Anchoring is a fundamental and sensitive operation for a vessel. When a vessel is at anchor, it swings to align itself along the direction of the dominant environment. The anchor is supposed to hold the vessel in varying environmental conditions depending on where the vessel is being anchored. Thus, it is critical to know if the anchor has enough holding power when the weather goes inclement. While vessel masters have reliable experience in knowing the holding power of their vessels and decide based on their invaluable practical knowledge, an estimate of the forces which the vessel is experiencing in a particular weather is always useful in knowing whether the anchor can hold or not, helping in critical decision making on whether to remain at anchor or let go – thus saving the vessel from a potential damage of anchoring systems.
In this article we will present a simple method based to estimate the holding power required for an anchor operating in a given environmental condition. The method is based on OCIMF’s publication ‘Estimating The Environmental Loads On Anchoring Systems‘.
Basically, the two steps involved are:
Step 1 : Calculating the wind, current and wave load on the vessel to give the total environmental load
Step 2: Selecting the right anchor with holding power sufficient to take the total environmental load
Applicability and Assumptions
An anchoring system is subjected to the three primary environmental loads – Wind, Wave and Current. The simple outline of the method is to find out what these loads are, sum them up and check if the anchor has enough holding power to overcome the combined environmental loads.
However, the method is NOT universally applicable to all types of vessels, and is limited only to Oil Tankers or Gas Carriers with accommodation located aft. The method can be used for tankers down to a DWT of 16000 MT. Further, only a static condition has been considered for calculation of forces. This means that the effects of the vessel’s own motion (pitching, heaving etc.) have been ignored. The vessel is considered as static while the environmental forces of wind, wave and current act on it. It is to be noted that dynamic effects can have a multiplier effect on the forces obtained from the static condition. The method also ignores the interaction among the three forces, and assumes that the vessel is lying to a single anchor and longitudinally aligned with the anchor chain. Thus, all the three forces of wind, current and wave need to be considered only in the longitudinal direction of the vessel. Catenary effects of the mooring chain are ignored.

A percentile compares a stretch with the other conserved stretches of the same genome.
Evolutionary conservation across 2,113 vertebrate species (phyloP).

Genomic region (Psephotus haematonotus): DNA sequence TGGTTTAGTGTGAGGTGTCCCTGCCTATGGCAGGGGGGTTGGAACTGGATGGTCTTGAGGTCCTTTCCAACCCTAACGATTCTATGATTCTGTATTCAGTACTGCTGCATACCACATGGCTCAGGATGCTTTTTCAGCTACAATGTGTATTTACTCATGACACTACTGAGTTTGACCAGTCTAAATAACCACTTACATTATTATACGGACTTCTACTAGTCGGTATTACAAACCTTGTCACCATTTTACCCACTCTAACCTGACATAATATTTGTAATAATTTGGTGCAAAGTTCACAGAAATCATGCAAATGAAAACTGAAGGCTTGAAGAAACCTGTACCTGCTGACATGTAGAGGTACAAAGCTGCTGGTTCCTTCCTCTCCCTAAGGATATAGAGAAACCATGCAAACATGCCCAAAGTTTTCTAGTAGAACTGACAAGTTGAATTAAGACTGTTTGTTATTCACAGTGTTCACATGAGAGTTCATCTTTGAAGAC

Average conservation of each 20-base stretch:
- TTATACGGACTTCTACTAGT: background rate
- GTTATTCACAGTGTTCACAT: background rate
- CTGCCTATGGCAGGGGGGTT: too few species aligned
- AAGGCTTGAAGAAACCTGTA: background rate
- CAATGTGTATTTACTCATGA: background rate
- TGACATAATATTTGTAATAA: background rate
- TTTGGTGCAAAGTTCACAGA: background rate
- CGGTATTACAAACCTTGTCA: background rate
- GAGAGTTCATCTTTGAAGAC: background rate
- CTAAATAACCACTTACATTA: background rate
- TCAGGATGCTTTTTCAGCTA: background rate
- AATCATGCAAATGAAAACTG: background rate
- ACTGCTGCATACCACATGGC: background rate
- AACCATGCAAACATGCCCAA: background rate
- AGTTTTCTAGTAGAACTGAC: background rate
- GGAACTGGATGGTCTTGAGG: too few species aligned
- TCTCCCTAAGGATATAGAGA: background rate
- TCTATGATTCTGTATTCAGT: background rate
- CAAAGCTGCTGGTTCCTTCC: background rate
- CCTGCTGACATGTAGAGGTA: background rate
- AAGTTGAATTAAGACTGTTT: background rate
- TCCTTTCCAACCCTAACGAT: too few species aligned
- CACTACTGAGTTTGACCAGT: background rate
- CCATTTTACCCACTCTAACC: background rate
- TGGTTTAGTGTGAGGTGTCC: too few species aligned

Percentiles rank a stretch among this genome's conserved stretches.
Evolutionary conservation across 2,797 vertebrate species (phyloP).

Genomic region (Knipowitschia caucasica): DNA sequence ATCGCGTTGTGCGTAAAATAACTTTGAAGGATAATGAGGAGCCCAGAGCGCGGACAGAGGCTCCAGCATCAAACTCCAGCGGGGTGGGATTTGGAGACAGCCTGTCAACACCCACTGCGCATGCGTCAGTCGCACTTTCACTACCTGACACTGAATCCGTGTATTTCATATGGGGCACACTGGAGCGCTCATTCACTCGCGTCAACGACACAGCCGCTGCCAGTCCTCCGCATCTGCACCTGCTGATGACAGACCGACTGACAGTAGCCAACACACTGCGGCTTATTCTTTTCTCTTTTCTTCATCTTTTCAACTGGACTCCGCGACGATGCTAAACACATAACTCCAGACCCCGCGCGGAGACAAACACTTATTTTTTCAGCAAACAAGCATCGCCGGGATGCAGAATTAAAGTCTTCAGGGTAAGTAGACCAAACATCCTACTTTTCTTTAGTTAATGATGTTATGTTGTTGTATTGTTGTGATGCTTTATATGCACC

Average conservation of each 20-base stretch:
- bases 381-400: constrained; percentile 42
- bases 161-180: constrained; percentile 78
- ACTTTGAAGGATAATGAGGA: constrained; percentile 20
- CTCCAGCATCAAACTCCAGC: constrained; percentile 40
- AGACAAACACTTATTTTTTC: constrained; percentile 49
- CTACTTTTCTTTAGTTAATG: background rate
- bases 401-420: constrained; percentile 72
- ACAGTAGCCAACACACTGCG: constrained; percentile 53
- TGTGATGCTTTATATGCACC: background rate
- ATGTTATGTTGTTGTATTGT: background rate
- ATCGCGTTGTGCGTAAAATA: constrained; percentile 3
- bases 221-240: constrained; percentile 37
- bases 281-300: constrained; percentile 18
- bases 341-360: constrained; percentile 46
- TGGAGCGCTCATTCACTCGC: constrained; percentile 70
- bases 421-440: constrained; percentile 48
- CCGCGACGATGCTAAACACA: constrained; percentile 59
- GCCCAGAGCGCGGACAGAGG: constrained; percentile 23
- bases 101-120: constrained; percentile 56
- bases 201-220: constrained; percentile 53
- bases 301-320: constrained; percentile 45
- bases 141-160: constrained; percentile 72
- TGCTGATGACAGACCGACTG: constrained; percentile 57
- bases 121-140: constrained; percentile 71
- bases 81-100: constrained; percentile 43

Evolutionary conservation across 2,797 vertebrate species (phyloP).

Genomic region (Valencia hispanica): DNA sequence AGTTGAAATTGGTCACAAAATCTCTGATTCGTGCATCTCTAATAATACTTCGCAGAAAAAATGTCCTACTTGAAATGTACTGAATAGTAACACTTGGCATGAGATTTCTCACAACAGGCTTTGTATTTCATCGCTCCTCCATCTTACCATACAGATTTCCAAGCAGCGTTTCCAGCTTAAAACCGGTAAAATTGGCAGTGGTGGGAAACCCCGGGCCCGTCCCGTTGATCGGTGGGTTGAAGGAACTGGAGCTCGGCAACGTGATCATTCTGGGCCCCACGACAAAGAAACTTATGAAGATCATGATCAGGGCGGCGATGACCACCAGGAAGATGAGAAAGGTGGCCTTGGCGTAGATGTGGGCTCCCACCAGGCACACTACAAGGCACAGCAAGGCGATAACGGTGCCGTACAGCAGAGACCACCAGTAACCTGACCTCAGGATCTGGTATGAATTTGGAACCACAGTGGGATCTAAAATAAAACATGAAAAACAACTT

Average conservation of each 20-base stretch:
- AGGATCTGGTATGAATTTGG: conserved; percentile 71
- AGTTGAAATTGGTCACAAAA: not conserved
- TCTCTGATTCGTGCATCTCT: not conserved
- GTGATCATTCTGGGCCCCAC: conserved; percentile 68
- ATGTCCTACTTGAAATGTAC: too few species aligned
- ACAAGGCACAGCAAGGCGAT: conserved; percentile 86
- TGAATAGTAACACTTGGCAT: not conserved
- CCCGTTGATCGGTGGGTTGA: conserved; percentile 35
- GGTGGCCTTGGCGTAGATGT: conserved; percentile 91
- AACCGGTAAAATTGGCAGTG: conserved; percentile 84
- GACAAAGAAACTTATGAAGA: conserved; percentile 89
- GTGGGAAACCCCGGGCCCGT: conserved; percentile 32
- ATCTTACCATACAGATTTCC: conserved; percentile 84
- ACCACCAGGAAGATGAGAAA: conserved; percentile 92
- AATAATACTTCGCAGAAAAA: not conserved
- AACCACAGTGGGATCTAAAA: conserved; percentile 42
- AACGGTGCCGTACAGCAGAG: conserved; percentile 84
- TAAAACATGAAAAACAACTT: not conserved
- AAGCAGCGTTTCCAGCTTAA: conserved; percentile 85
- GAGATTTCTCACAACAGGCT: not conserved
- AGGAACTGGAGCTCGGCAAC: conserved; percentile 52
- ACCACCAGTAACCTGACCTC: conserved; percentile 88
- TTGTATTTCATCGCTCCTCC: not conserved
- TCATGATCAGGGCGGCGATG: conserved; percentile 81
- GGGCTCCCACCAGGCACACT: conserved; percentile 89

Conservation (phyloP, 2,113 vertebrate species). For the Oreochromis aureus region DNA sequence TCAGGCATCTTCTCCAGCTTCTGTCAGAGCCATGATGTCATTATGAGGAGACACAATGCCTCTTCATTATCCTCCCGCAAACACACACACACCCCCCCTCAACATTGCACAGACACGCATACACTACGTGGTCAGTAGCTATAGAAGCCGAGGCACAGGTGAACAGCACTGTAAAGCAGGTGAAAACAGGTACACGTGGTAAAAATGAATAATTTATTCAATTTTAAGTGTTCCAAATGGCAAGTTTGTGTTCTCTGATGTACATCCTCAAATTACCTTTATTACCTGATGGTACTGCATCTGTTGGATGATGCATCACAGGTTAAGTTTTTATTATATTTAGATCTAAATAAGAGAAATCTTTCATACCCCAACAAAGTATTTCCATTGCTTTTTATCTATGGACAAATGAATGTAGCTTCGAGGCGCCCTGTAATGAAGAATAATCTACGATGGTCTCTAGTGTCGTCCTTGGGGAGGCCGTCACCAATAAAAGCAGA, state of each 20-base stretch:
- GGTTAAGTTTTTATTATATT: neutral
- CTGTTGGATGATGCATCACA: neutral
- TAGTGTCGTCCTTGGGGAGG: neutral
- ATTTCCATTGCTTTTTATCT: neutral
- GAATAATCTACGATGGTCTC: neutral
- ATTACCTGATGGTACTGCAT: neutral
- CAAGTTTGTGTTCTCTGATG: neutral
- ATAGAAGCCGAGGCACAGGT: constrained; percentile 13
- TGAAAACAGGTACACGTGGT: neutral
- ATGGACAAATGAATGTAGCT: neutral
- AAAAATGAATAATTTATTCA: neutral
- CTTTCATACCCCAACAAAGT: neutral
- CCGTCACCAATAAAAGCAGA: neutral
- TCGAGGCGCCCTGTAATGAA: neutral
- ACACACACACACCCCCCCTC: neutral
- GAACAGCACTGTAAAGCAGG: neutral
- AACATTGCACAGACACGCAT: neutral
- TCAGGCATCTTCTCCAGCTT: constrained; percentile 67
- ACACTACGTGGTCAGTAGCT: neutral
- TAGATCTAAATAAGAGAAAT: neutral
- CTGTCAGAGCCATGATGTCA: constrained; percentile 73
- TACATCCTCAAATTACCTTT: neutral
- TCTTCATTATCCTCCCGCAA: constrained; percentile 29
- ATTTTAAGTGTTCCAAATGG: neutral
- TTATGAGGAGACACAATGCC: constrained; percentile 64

However, there are some important assumptions which the method relies upon. These are:
• the vessel is an oil tanker or an LNG carrier (spherical or prismatic) with accommodation aft
• environmental forces acting on the vessel comprise:
waves (mean wave drift force).
• the data presented refers to the static condition. It should be noted that dynamic effects (e.g. yawing, pitching) can result in forces in the anchor system being 2 or 3 times higher than the estimated static forces.
• the environmental forces are considered as individual components that are summed to provide a total force. Interaction effects between the forces are not considered.
• the vessel is lying to a single anchor.
• the anchored vessel is in a steady position, having swung at anchor in the direction of the dominant environmental force or has reached an equilibrium position.
• the vessel lies at anchor such that the lead of the anchor chain is parallel to the centreline of the vessel. As a result, only the longitudinal components of the wind, waves and current forces need be considered.
• wave drift forces have been estimated using a Pierson-Moskowitz sea spectrum.
• the catenary effect of the anchor chain is not considered
Step 1: Calculating the environmental loads
Wind and Current Forces
The environmental loads of wind and current are estimated from the non-dimensional coefficient curves provided in the OCIMF document, which in turn are taken from OCIMF Mooring Equipment Guidelines (MEG). The OCIMF document on anchoring refers to MEG Edition 3; however, MEG has been updated to Edition 4, and the same shall be referred to in this article.